Demand Estimation with Differentiated Products: An Application to Price Competition in the U.S. Brewing Industry
A large part of the empirical work on differentiated products markets has focused on demand estimation and the pricing behavior of firms. These two themes are key inputs in important applications such as the merging of two firms or the introduction of new products. The validity of inferences, therefore, depends on accurate demand estimates and sound assumptions about the pricing behavior of firms. This dissertation makes a contribution to this literature in two ways. First, it adds to previous techniques of estimating demand for differentiated products. Second, it extends previous analyses of pricing behavior to models of price leadership that, while important, have received limited attention. The investigation focuses on the U.S. brewing industry, where price leadership appears to be an important type of firm behavior.
The analysis is conducted in two stages. In the first stage, the recent Distance Metric (DM) method devised by Pinkse, Slade and Brett is used to estimate the demand for 64 brands of beer in 58 major metropolitan areas of the United States. This study adds to previous applications of the DM method (Pinkse and Slade; Slade 2004) by employing a demand specification that is more flexible and also by estimating advertising substitution coefficients for numerous beer brands.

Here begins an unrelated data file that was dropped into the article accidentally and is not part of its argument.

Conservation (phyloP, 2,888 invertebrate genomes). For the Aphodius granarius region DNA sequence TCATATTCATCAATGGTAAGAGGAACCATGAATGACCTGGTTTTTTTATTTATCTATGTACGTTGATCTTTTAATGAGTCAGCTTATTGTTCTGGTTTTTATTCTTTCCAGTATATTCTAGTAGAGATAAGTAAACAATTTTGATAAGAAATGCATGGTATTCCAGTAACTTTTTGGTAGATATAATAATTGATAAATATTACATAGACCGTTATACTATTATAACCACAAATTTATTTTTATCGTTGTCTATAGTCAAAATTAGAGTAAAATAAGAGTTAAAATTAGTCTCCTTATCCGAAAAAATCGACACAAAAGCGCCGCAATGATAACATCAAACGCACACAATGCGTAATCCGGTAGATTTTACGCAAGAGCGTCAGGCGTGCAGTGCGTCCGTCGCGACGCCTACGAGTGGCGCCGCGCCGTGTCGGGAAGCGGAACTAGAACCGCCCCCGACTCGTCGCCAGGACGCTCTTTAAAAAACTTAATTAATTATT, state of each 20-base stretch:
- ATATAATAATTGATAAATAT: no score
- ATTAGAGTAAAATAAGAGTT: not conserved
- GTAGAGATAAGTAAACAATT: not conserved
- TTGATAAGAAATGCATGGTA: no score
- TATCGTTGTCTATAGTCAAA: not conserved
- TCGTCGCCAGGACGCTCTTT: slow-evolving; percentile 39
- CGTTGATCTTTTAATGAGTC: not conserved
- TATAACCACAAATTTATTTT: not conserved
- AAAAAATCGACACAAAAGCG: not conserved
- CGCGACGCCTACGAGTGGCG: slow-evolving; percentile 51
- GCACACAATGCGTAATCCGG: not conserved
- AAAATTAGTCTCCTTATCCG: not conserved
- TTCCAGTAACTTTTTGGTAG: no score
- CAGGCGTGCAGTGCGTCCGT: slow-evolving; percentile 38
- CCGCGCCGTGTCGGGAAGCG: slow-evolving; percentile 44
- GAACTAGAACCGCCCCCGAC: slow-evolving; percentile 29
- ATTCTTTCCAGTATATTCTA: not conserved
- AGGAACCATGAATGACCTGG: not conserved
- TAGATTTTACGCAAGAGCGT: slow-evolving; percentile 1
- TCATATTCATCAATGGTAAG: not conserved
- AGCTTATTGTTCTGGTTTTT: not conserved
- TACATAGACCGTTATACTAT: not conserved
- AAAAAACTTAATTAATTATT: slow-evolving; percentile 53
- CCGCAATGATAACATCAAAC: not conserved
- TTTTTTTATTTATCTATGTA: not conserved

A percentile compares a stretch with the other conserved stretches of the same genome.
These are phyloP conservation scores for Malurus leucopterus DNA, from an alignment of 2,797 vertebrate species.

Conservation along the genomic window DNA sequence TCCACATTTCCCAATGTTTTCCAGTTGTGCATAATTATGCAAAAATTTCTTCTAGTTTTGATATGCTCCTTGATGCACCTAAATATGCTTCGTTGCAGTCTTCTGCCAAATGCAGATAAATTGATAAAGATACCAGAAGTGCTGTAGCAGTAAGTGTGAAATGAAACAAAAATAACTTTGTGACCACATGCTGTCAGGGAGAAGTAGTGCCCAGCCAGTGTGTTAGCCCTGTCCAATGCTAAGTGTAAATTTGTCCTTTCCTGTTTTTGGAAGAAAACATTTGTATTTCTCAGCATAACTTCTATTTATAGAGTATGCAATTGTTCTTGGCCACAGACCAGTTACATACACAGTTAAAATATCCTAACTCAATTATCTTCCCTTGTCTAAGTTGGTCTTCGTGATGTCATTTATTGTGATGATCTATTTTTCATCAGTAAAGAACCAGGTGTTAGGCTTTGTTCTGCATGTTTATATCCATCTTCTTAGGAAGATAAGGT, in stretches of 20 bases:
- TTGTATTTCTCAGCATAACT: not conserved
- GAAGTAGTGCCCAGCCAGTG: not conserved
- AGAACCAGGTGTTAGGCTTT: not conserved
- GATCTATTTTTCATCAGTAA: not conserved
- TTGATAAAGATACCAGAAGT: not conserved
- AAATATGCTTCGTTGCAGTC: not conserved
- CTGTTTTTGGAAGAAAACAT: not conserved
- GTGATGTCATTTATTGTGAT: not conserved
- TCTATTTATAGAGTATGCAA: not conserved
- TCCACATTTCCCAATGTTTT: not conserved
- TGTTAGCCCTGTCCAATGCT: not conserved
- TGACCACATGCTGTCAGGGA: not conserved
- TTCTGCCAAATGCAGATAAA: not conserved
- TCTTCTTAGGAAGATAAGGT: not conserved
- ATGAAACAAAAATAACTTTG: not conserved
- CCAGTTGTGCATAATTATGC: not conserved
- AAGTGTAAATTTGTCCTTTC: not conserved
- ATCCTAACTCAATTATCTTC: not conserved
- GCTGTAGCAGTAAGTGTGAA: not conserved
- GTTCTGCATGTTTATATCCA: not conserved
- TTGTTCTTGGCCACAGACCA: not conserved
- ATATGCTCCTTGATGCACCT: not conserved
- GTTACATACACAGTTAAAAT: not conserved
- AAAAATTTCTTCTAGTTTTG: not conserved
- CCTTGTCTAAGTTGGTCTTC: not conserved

In the second stage, different pricing models are compared and ranked by exploiting the exogenous change in the federal excise tax of 1991. Demand estimates of the first stage are used to compute the implied marginal costs for the different models of pricing behavior prior to the tax increase. Then, the tax increase is added to the these pre-tax increase marginal costs, and equilibrium prices for all brands are simulated for each model of pricing behavior. These "predicted" prices are then compared to actual prices for model assessment.
Results indicate that Bertrand-Nash predicts the pricing behavior of firms more closely than other models, although Stackelberg leadership yields results that are not substanitally different from the Bertrand-Nash model. Nevertheless, Bertrand-Nash tends to under-predict prices of more price-elastic brands and to over-predict prices of less price- elastic brands. An implication of this result is that Anheuser-Busch could exert more market power by increasing the price of its highly inelastic brands, especially Budweiser. Overall, actual price movements as a result of the tax increase tend to be more similar across brands than predicted by any of the models considered. While this pattern is not inconsistent with leadership behavior, leadership models considered in this dissertation do not conform with this pattern.